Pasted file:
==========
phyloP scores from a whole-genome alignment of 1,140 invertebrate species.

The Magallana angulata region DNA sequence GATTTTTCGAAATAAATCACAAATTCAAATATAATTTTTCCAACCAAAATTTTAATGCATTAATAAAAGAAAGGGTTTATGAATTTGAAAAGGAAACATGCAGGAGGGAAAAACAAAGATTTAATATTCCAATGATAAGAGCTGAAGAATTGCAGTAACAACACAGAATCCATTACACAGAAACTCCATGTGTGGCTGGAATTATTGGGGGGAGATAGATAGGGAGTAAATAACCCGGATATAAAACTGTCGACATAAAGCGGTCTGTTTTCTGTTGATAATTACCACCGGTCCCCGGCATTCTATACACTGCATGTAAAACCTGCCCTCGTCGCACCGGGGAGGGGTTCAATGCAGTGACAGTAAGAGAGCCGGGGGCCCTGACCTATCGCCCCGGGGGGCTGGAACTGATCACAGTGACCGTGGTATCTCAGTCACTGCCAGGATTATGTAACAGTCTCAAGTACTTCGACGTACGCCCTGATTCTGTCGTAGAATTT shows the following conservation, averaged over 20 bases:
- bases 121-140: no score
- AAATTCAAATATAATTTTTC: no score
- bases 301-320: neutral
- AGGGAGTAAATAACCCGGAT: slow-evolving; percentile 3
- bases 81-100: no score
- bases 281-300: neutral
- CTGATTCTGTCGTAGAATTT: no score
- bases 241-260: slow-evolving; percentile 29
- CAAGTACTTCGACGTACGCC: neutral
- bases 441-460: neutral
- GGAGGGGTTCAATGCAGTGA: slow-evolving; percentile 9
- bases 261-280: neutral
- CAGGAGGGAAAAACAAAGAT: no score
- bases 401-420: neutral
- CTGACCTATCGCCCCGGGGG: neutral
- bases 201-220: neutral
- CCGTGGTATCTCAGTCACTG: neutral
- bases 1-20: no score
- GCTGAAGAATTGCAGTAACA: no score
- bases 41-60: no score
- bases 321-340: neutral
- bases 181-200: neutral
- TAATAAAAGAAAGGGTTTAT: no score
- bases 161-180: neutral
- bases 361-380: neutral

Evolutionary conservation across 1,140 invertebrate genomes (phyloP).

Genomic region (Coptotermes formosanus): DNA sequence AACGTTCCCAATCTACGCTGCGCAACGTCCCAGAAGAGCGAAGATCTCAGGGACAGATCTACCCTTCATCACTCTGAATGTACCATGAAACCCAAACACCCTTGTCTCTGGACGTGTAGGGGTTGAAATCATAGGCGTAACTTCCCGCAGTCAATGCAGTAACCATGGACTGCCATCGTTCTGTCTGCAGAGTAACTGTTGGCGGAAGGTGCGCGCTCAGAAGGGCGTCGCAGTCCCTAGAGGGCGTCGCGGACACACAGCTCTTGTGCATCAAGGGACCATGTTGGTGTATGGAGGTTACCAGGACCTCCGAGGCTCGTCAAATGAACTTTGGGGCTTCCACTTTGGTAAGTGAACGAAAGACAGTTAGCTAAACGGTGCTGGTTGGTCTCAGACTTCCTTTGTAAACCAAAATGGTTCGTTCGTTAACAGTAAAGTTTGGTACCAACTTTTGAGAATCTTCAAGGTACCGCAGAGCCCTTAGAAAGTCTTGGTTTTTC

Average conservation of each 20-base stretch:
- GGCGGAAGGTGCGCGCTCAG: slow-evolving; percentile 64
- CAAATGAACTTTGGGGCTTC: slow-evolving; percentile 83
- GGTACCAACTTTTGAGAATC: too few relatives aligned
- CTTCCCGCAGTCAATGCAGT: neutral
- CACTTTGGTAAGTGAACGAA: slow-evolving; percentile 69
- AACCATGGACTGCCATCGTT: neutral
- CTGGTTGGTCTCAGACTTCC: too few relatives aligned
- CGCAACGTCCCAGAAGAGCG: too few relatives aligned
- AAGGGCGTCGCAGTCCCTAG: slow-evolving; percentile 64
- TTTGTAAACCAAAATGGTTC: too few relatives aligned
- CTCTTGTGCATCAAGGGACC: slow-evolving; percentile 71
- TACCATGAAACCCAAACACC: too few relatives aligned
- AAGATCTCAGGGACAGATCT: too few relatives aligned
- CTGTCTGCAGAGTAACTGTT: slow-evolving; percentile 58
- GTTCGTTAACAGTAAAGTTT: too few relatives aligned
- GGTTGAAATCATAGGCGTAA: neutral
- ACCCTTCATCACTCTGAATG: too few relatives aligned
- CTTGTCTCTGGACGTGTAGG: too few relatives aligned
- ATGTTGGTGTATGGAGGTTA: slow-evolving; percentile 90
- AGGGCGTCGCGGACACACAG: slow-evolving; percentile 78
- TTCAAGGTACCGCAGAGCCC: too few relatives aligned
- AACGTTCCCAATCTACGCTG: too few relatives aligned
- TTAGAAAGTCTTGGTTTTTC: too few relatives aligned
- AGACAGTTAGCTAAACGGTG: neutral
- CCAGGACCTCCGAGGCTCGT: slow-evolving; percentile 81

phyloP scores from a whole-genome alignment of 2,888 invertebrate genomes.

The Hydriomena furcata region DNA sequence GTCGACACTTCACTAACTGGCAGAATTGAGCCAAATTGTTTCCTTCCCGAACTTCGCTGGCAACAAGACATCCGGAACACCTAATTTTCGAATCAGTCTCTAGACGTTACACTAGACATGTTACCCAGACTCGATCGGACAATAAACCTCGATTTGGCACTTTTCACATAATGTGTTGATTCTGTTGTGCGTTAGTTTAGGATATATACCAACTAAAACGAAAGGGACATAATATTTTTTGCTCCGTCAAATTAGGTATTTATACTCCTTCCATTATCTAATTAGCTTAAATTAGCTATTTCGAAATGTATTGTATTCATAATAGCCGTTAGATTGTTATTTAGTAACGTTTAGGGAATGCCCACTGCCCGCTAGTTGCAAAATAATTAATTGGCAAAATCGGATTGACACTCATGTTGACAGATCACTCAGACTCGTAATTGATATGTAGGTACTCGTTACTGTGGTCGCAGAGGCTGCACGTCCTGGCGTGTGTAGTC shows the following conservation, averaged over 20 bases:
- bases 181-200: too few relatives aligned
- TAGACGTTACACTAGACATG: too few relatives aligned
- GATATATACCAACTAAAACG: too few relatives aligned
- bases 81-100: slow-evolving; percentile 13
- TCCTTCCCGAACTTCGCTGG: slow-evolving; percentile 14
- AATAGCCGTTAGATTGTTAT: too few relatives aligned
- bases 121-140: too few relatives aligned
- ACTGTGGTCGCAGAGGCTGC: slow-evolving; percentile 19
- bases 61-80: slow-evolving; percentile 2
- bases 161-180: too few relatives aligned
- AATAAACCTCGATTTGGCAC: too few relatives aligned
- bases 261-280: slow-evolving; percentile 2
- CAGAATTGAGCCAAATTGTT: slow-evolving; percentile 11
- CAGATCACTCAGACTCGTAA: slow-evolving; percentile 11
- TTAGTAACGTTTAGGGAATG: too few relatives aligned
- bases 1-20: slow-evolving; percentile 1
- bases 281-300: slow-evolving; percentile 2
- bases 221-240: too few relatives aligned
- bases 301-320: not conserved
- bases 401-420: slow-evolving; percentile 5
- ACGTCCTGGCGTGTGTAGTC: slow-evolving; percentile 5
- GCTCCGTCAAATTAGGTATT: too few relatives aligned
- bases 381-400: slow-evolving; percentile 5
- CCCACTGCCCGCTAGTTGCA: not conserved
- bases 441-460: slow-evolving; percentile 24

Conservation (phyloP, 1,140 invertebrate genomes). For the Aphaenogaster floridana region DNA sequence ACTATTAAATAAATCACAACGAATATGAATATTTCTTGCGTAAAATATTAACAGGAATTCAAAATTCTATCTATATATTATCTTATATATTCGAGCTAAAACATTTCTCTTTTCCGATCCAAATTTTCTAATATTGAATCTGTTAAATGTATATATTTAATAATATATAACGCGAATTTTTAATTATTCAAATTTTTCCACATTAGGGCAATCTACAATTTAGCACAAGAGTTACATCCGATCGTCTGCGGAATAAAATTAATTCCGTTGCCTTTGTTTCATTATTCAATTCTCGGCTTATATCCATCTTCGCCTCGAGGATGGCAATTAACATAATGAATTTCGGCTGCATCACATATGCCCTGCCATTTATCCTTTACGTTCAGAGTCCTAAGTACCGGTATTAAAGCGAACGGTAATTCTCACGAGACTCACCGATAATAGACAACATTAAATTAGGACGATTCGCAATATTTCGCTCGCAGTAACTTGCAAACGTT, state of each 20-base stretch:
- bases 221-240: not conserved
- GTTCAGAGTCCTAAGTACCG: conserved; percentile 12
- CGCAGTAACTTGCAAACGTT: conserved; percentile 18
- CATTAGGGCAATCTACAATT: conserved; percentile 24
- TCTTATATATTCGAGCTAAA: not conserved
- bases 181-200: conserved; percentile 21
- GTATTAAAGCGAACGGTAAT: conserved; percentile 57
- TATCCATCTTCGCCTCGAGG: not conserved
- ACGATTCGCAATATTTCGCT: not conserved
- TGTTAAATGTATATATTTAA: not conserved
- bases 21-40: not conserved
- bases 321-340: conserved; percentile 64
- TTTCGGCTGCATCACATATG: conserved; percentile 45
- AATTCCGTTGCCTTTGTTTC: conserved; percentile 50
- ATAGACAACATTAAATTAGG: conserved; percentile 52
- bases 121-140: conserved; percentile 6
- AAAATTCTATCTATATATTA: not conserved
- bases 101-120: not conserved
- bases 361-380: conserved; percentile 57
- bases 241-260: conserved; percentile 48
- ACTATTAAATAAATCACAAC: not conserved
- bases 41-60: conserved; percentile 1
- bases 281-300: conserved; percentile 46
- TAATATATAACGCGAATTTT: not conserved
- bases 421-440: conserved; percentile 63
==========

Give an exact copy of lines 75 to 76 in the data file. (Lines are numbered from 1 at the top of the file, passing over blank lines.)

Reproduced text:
- bases 221-240: too few relatives aligned
- bases 301-320: not conserved